By Michael Bradley Special to Delaware Business Times When Kia Ervin first came to Wilmington in October 2012, she was a 29-year-old professional who had spent most of her time in Washington, D.C., with plenty ...
[caption id="attachment_18568" align="alignleft" width="300"] Kia Ervin, executive director of Accelerate Delaware.[/caption]
By Michael Bradley Special to Delaware Business Times
When Kia Ervin first came to Wilmington in October 2012, she was a 29-year-old professional who had spent most of her time in Washington, D.C., with plenty of side trips to New York. She did her job in Delaware and played everywhere else.
"I felt like I was showering and working here, but my life was in D.C. and New York," she admits.
Ervin wasn't necessarily trying to avoid her new life in Wilmington, but, as a 20-something, she found it hard to discover opportunities to socialize, eat out and even buy essentials after dark. It was pretty clear to her why the state was having trouble hanging on to talented young people, even if there was a thriving employment market for them.
"I've lived all over the East Coast, from North Carolina to New York, and this was by far the hardest place to adapt to," she says. "I felt that the area didn't allow a young person to create a network."
Today, Ervin is doing everything she can to make sure others who are in the same circumstance don't feel the same frustration. She's executive director of Accelerate Delaware, a nonprofit designed to attract, retain, nurture and cultivate millennials to the state. The group held a launch party May 14 at the Community Education Building Atrium in Wilmington. And Ervin wants to create an environment that builds a farm system of talented people who will be business leaders of the future.
Doing that will require a coordinated effort that uses professional, social, educational and mentoring programs as bait to make people want to work and play in the First State. That can mean as little as getting businesses to understand that closing their doors at sunset makes them less attractive to 20-somethings and as much as creating a certificate program that makes young professionals more desirable to employers and able to gain better jobs and salaries.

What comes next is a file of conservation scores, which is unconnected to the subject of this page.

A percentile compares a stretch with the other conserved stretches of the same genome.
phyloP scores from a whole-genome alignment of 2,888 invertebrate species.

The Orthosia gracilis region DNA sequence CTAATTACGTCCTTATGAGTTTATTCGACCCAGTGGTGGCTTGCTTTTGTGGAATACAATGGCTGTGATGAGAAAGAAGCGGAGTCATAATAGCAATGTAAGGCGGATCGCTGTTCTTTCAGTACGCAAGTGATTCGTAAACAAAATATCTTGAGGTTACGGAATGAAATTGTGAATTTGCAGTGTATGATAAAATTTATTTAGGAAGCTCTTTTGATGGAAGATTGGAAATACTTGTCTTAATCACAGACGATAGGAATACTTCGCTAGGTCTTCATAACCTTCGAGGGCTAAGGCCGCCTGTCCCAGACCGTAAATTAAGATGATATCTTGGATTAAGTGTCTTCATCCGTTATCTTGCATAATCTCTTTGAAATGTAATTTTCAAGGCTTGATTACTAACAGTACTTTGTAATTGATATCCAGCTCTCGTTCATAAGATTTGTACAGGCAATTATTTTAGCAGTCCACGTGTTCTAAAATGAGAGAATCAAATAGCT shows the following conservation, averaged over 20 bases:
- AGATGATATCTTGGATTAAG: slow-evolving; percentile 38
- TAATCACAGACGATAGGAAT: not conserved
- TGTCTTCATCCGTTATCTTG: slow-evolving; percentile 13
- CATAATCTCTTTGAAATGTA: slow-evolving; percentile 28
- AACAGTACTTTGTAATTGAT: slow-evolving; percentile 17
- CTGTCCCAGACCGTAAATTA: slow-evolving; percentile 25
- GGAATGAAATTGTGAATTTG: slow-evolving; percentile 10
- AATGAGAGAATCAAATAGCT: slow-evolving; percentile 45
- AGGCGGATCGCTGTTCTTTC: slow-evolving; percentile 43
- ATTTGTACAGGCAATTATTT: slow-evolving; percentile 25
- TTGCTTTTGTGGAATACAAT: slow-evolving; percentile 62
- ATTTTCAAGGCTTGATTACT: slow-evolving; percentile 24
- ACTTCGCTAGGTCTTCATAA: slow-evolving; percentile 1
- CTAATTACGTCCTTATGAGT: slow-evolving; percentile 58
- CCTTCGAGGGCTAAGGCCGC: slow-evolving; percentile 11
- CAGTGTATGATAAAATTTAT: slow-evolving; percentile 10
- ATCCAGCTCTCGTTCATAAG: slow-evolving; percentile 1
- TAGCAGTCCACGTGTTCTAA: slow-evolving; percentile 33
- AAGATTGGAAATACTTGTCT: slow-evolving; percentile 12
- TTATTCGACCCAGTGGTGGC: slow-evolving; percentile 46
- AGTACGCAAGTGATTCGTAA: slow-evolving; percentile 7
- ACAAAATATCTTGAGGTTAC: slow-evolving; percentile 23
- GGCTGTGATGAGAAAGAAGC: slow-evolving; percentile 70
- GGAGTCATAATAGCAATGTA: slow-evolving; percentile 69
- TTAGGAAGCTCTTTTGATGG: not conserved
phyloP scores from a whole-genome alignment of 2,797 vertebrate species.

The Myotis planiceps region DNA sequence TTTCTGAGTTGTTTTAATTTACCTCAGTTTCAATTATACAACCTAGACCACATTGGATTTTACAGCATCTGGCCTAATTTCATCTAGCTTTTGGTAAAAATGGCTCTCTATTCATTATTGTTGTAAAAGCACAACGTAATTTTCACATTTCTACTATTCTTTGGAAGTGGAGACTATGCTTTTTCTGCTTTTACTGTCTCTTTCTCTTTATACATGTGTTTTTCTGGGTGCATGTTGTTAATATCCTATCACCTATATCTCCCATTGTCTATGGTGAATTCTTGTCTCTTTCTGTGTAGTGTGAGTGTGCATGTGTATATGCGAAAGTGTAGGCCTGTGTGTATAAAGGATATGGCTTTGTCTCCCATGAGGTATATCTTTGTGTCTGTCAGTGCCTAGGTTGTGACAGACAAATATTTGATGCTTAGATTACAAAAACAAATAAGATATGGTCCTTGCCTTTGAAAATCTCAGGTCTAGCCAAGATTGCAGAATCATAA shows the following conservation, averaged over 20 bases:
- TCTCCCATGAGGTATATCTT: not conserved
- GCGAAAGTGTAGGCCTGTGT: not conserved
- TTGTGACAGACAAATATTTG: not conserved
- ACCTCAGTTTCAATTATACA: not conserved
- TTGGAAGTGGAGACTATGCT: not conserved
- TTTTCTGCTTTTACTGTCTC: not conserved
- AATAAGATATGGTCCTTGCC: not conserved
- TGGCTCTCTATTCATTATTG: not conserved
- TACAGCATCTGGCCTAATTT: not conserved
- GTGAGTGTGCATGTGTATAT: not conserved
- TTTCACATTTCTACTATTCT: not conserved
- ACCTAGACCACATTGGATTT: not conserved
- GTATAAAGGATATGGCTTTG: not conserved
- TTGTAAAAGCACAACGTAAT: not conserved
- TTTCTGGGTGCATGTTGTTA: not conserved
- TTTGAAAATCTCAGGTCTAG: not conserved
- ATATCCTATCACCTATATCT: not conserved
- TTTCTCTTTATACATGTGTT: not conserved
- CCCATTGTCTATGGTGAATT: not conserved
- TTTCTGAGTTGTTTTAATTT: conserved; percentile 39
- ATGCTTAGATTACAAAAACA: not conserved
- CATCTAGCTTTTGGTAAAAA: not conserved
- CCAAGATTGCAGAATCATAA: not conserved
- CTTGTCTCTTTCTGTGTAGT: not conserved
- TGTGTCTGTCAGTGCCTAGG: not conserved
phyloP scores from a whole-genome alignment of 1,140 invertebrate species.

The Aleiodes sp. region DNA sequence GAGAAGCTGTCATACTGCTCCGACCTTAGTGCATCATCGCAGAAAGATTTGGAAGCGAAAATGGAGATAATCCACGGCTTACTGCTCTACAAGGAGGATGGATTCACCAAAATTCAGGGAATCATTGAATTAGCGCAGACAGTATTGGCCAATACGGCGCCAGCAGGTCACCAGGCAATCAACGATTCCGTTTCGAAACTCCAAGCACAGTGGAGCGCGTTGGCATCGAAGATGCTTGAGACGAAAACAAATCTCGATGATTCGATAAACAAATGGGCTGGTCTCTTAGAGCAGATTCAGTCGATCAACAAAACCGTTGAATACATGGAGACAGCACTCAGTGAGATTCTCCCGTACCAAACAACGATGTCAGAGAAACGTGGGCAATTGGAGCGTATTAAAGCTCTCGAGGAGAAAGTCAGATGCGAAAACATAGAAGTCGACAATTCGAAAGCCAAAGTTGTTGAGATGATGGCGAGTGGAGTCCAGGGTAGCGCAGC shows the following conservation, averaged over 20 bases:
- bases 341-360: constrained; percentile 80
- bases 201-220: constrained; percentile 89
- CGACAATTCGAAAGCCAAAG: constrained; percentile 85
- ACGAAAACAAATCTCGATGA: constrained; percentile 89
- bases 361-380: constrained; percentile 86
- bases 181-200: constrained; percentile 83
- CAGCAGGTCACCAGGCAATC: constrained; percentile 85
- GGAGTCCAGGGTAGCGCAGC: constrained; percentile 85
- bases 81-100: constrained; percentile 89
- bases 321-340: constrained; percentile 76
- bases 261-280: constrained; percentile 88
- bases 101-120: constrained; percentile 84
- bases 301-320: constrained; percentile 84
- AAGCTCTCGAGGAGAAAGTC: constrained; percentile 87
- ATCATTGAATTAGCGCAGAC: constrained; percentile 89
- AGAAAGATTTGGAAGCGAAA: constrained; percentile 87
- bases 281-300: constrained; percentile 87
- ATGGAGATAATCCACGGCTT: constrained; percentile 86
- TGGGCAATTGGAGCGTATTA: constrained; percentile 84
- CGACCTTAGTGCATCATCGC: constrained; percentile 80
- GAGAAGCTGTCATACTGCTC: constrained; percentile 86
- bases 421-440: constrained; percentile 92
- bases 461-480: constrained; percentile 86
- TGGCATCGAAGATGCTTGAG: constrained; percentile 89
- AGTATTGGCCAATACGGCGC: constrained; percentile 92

"We're trying to build a bridge between young professionals and the business community," Ervin says. "There's not a lot of communication between those two worlds."
The idea for Accelerate Delaware took root in 2014 within the Longwood Foundation's incubator of ideas and quickly became a reality. This is a crucial time for Delaware's business community, which needs to develop the next generation of leaders. To do that, it's imperative that talented individuals are given good reasons to stick around.
"The target market for [Wilmington's] downtown, in terms of living there, is millennials," says Marty Hageman of Downtown Visions, a business improvement district in the city. "We want to do as many things as possible to make sure they stay and don't take their talents elsewhere. We have to make it more interesting for them."
Terry Young approves of that idea. A native of Louisiana, within the past five years, Young earned his master's degree at LSU and then continued working in Baton Rouge. He came to Wilmington last August to tutor at Great Oaks Charter as part of the AmeriCorps program. He found that even buying items at the drug store was challenging, because many closed before he was finished working. The 29-year-old believes that a concerted effort to make the state more attractive to people like him will have a positive impact.
"I definitely think that trying to attract young talent to Delaware and keeping them here once they get here makes sense," he says. "There are definitely a lot of opportunities."